Saturday, December 31, 2011

A Cute Story that gets told WAY too Often

It's New Year's Eve!

Time to tell the story.  The story I tell all the time.  The story that will embarrass Paul & "Lianne" someday.

I have 2 very close girlfriends.  I am going to call them Samantha and Lisa. 

We have babies together.

First Lisa had a baby girl.  Then Sam had a baby boy.  Then Lisa had a baby boy, then I had a baby boy.  Then Sam had a baby girl and I had a baby boy.  All within the space of about 5 years.

It was so fun to get together, to scrapbook, to play. 

Then Lisa got pregnant with number 3.

So Sam and I made fun of her.

Because we're assholes sometimes.

Lisa had a baby girl and I gottta admit, she had a pretty sweet baby girl.

Life went on, Greg & I were so happy with our complete family.  Sam and Todd were so happy with their complete family.  Lisa and Jared admitted that they were not yet done.  So we made fun of them some more.

One day, we all went to a baseball game.  Someone got box seats and we had an awesome time.

Not long after, I felt strange.  It was a familiar strange. 

No.  Oh no.  No no no no no no no. No.

Yes.  The pregnancy test confirmed it.

Dammit.  I just started a new job.  I was over 40 for Chrissake.

The first person I call was Lisa.  I was in tears.

She was ecstatic.  Not in a "nyah nyah" way, in a "I'm so thrilled for you guys" way.  She rushed right over to give me a big hug because she could tell I needed one. 

The second person I called was Sam.  I left a message that went something like this:

"Sam.  I'm pregnant.  Call me"

Sam laughed her head off and then called me.  As we were chatting she casually mentioned that she wasn't feeling quite herself either.

"No", she said, "Oh no. No no no no no no no. No."

"Dude", I said, "Take a test and call me back"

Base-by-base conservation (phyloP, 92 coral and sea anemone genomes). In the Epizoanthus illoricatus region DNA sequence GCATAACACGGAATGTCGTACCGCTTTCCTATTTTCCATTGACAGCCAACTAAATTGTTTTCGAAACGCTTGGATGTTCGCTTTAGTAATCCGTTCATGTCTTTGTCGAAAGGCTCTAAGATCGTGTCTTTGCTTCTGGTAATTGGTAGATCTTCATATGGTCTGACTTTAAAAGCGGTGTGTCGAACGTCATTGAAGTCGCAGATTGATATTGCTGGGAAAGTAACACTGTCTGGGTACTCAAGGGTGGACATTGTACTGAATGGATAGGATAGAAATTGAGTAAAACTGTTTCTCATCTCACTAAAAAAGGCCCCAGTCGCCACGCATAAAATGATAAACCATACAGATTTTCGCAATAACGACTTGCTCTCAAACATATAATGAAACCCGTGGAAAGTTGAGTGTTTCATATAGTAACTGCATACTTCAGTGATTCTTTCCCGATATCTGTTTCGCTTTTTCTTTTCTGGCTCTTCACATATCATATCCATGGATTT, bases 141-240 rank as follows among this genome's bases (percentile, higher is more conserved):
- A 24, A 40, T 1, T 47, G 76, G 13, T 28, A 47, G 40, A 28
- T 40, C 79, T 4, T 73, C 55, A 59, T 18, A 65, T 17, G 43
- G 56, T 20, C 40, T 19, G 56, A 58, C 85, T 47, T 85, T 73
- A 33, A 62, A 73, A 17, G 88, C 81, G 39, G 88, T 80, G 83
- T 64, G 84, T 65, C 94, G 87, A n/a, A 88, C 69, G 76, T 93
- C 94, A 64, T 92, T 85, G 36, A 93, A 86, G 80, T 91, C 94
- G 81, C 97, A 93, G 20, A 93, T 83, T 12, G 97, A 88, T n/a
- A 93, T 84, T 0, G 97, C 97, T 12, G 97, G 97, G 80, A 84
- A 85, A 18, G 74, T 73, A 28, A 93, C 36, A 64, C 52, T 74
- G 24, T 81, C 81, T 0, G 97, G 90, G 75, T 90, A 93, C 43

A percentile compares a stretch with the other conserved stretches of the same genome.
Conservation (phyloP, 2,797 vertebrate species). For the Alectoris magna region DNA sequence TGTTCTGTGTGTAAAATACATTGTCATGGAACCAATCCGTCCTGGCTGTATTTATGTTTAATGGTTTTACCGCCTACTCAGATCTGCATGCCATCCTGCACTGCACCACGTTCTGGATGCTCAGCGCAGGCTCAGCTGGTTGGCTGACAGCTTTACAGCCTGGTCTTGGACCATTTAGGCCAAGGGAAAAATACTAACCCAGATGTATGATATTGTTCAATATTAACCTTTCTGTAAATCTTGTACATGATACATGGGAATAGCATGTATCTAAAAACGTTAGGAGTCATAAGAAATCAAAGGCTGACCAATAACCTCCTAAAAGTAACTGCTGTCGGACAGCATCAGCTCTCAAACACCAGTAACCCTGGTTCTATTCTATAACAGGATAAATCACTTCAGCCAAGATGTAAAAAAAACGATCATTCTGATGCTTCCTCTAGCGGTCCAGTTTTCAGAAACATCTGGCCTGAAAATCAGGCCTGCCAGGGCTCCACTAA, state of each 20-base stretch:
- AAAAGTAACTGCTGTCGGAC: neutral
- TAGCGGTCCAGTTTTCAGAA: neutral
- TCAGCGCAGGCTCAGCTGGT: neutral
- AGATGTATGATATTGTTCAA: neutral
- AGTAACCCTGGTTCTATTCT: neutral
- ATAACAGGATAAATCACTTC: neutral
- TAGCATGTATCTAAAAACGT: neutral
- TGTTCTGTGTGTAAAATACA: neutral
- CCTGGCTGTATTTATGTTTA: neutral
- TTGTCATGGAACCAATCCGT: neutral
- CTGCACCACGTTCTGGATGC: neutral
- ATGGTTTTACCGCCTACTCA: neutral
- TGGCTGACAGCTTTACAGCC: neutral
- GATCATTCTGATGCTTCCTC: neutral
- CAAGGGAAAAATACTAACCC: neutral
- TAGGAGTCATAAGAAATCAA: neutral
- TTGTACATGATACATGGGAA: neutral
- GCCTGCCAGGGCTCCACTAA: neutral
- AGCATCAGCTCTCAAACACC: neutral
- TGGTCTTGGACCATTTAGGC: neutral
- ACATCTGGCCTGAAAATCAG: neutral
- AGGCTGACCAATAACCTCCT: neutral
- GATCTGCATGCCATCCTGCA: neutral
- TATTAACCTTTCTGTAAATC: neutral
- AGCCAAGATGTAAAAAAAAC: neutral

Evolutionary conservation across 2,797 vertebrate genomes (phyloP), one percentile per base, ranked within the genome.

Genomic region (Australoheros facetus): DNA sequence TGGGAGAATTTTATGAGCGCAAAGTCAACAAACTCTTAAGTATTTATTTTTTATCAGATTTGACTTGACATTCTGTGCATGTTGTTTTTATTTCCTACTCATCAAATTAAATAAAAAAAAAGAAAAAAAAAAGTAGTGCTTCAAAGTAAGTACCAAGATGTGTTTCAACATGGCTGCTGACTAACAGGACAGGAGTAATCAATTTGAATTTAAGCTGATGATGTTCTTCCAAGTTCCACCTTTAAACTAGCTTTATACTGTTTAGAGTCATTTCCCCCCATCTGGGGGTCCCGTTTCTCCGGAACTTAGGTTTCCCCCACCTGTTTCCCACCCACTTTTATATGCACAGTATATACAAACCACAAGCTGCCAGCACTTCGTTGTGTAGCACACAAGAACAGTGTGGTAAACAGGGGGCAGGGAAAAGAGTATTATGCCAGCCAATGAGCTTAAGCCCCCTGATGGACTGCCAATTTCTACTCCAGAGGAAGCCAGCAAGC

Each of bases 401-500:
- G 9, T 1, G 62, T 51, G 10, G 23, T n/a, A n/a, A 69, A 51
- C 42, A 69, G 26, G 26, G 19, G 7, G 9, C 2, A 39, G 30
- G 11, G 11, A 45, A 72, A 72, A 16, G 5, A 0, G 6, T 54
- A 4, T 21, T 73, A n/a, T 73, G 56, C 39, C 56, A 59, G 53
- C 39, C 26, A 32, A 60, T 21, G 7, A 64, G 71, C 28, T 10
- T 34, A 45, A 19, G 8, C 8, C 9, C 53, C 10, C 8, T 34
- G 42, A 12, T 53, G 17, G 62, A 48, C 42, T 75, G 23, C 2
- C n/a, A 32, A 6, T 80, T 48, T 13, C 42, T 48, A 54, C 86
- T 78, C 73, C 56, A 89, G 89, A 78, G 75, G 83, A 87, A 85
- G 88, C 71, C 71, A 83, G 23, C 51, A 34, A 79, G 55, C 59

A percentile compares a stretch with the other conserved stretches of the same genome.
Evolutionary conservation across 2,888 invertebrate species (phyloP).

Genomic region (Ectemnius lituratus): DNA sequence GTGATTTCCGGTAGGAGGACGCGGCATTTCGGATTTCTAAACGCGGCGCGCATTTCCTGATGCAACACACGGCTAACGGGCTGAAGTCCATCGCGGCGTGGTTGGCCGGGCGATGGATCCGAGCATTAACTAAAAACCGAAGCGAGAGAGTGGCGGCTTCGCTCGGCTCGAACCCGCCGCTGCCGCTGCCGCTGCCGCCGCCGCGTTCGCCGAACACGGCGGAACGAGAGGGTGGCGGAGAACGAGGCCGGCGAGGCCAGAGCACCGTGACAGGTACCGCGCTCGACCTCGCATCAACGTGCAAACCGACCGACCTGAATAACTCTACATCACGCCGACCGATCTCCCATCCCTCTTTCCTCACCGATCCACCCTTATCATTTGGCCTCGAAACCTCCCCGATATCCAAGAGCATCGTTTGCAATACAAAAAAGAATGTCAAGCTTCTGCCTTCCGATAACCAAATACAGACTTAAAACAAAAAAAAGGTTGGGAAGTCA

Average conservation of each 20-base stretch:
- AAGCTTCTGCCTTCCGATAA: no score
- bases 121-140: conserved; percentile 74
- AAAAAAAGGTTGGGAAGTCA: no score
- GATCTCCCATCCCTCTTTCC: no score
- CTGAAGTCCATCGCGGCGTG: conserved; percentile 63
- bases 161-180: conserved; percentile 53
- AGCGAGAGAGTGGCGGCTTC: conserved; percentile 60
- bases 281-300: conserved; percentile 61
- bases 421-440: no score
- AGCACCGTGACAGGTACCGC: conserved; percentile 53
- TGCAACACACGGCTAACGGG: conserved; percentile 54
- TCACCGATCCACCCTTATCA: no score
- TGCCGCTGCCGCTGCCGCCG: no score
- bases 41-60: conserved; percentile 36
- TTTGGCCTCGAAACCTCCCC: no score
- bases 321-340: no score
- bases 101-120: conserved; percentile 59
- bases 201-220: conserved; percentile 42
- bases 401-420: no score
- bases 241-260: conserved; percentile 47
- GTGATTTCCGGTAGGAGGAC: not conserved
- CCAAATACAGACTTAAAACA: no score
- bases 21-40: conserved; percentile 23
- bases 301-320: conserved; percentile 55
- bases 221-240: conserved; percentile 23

She called within an hour.


I laughed and jeered, Lisa laughed and celebrated and we waited for the arrival of our two new kiddos.

Did I mention that we had the same obstetrician? 

Did I mention that Sam is also our accountant?

Lisa has her babies on nature's time, but Sam and I set appointments.  I have to have C Sections, and Sam is just a scheduler. 

The OB said we could have the babies on December 31, so we could get the tax benefit.  That was a Stimulus year too. 

On December 31, 2007, Paul Zentaro A was born.  An hour later, Lianne Rachel M was born.  The hospital put Sam and I in adjacent rooms and we celebrated the new year holding our precious miracle babies.

When Lisa announced that her fourth was on the way, Sam and I hugged her and celebrated with her.

And kept our mouths SHUT.

Happy Birthday Paul and Lianne.  We love you very much!

Yes, you have to go to Prom together

Wednesday, December 28, 2011

All About "Eva"

In my last post, I told you about my friend "Eva" who is going through her own personal nightmare.

She has something called dermatomyositis.  You can google it to see the symptoms.  Web MD describes it as  "a rare inflammatory disease that causes muscle weakness and a violet-colored or dusky red skin rash."  I describe it as Living Fucking Hell.

Web MD doesn't tell you that the muscle weakness also means that you are too weak to walk. . . or to breathe.  It doesn't mention that the violet or dusky red skin rash feels like an acid burn.

I'm really pissed at dermatomyositis.

As I mentioned last post, "Eva" has counted her blessings through this whole thing.  As far as I know, she hasn't said FUCK THIS even once.  She isn't really a "Fuck This" kind of person.  So I am saying it for her.

A week ago last Thursday, she & I chatted on the phone for about 45 minutes.  We laughed and shared stories.  We planned on me taking her to lunch and a movie for the following Tuesday.  I was psyched.  She is always so fun to have lunch with. 

I bought her a journal as a Christmas present.  It's chocolate brown with purple, violet and pink circles on it.  I figured she could write down everything she is going through and then use it to write a book which will sell a million copies.  Or she could use it for grocery lists -- either way. 

We didn't make it to lunch on Tuesday.  Instead, she went to Houston to receive a chemo treatment at M.D. Anderson.  She really hoped that getting chemo would help get rid of this fucking disease.  Unfortunately, she wasn't strong enough for the chemo.

She had an awesome Christmas with her family.  She and "Tom" have 2 incredible kiddos -- "Molly" and "Evan".  "Molly" is about 9 and "Evan" is 7.  These kids have been so great with their mom -- helping around the house without being asked, and cuddling on her when she needs it.  "Eva" spent her Christmas with them and by all accounts, it was awesome.

December 26th she was in ICU on a ventilator.  As of this writing, she is still on it.

In my last post, I told you that she & I met when we were in the Junior League (JLCC).  Neither of us had kids yet.  The first year of JLCC, the provisional class spends each meeting at a different community resource, learning about areas where we might want to serve our community.  It's really cool.